All they had to do was survive the first couple of weeks.
Or the first month.
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Yes, that was always the flaw in the plan. That was always the big Yankees issue, the one that they never really wanted to admit.
They could never be sure they just had to survive for a few weeks or even a few months. They weren't dealing with injuries that had definite timelines, and they weren't dealing with young players whose bodies can be expected to heal on schedule.
No, they couldn't expect Jeter to suffer a setback like the one that he had Thursday, a small crack found in his surgically repaired left ankle. But with a soon-to-be 39-year-old shortstop coming off major ankle surgery, they couldn't count on a smooth recovery, either.
Even now, they can't know what Jeter will be like when he does play again, whenever that is.
They can't know what Mark Teixeira will be like, either. If a severe ankle injury makes you wonder how a 39-year-old shortstop will be able to move, a wrist injury has to make you wonder how well a 33-year-old first baseman will be able to swing a bat.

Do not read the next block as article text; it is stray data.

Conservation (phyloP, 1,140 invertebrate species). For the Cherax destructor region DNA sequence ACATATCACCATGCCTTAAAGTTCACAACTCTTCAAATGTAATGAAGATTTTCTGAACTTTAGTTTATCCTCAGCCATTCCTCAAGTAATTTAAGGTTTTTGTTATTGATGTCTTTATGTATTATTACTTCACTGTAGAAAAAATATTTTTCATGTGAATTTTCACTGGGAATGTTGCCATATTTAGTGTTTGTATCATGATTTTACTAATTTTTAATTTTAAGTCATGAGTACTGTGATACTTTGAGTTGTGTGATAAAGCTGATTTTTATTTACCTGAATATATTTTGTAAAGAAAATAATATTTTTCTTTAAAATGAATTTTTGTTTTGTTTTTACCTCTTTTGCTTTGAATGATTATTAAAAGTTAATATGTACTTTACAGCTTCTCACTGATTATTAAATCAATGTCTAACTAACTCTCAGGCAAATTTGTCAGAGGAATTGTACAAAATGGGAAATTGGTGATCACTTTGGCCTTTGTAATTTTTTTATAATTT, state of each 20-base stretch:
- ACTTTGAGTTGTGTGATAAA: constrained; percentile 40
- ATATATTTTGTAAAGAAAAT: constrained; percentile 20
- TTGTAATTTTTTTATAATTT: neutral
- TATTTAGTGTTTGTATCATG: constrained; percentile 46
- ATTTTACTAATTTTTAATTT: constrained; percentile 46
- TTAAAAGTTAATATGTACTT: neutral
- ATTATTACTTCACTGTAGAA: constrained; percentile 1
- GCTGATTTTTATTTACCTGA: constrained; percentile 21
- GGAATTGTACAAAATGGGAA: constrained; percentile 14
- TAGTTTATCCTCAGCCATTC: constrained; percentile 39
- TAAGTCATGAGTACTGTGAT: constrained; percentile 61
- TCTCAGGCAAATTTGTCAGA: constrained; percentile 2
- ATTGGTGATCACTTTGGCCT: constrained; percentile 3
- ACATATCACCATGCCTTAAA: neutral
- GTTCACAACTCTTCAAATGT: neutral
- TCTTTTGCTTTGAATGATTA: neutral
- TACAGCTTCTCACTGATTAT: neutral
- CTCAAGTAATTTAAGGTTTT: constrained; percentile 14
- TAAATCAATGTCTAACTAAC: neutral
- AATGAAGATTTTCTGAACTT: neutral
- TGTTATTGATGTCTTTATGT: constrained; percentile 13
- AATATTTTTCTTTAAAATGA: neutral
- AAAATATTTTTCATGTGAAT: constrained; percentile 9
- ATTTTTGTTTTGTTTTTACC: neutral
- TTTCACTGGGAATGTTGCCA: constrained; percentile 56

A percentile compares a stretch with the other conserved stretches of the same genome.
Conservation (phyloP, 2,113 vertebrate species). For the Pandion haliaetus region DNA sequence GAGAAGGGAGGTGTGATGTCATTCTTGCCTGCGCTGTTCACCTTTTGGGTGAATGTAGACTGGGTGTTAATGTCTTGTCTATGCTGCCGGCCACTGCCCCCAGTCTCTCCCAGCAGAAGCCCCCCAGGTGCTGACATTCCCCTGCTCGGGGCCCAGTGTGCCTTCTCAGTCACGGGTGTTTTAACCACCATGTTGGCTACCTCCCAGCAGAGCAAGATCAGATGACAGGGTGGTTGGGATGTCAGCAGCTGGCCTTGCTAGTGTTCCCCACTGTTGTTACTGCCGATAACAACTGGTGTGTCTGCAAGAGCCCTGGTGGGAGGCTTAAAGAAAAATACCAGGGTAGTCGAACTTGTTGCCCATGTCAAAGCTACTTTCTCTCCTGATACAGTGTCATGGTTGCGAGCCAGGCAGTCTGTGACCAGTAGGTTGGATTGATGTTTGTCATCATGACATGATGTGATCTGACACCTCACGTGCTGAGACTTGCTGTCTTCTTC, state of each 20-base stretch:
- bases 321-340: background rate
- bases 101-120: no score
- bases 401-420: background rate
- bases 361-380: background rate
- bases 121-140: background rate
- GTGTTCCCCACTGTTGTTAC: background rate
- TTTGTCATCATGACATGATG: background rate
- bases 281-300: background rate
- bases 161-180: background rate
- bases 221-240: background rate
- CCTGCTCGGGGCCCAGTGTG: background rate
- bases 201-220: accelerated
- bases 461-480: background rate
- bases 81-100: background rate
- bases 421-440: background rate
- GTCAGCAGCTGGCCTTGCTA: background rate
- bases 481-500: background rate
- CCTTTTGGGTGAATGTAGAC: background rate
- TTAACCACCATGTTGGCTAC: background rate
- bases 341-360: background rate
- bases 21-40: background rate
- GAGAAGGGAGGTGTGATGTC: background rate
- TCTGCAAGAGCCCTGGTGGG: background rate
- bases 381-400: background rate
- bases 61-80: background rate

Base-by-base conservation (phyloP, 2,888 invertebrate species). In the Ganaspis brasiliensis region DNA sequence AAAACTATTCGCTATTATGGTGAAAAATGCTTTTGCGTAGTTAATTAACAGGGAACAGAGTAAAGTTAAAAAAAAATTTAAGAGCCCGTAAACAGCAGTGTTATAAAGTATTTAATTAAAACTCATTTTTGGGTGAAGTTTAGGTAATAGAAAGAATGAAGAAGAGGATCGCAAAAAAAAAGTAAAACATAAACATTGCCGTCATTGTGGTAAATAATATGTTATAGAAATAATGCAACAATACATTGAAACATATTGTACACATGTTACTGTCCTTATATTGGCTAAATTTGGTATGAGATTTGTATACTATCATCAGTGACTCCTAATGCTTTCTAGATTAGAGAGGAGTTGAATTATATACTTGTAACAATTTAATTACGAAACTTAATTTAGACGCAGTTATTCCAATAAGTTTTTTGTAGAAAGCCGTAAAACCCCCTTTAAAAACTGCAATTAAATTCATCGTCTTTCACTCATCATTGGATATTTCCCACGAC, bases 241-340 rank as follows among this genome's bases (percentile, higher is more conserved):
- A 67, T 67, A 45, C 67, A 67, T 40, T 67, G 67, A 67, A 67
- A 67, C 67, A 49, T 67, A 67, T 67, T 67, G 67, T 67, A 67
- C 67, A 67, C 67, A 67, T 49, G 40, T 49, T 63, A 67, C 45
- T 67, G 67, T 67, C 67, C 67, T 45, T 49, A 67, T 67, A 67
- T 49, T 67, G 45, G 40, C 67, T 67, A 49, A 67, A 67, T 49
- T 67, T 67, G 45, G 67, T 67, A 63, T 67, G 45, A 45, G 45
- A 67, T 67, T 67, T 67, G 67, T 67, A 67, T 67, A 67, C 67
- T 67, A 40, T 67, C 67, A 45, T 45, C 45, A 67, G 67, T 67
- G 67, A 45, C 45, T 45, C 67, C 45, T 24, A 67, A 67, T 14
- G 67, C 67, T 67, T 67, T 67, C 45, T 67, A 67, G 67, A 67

And what about a soon-to-be 38-year-old third baseman trying to come back from a second hip surgery? The Yankees can't really be sure what they'll get from Alex Rodriguez, even if he does return sometime in the second half of the season.
Already, the Yankees have pushed back the expected arrival dates for Teixeira and Curtis Granderson, with general manager Brian Cashman saying Thursday on New York's Michael Kay Show that it's likely to be closer to May 15 than May 1. Two weeks ago, the Yankees were suggesting that a May 1 return could be possible for Teixeira, Granderson and Jeter.
The Yankees actually have done pretty well with their makeshift lineup (feels funny to call any lineup makeshift with a $200 million payroll). They've gotten production from Kevin Youkilis. Vernon Wells has been better than expected. Even Travis Hafner contributed with a game-winning pinch-hit home run on Wednesday.
Eduardo Nunez, Jeter's primary stand-in at shortstop, hasn't been the defensive nightmare that some had feared he would be.
And the pitching has been good enough for the Yankees to win seven of their last eight games, entering play Thursday night.
They've survived just fine, so far. The fill-ins have kept them from falling apart. And if the regulars were close to being ready to return (and sure to be as good as ever), then the Yankees could easily bill themselves as a contender.
But the idea was that by sometime in May, the Yankees would be basically healthy.
We know now that's not happening. We never should have expected it.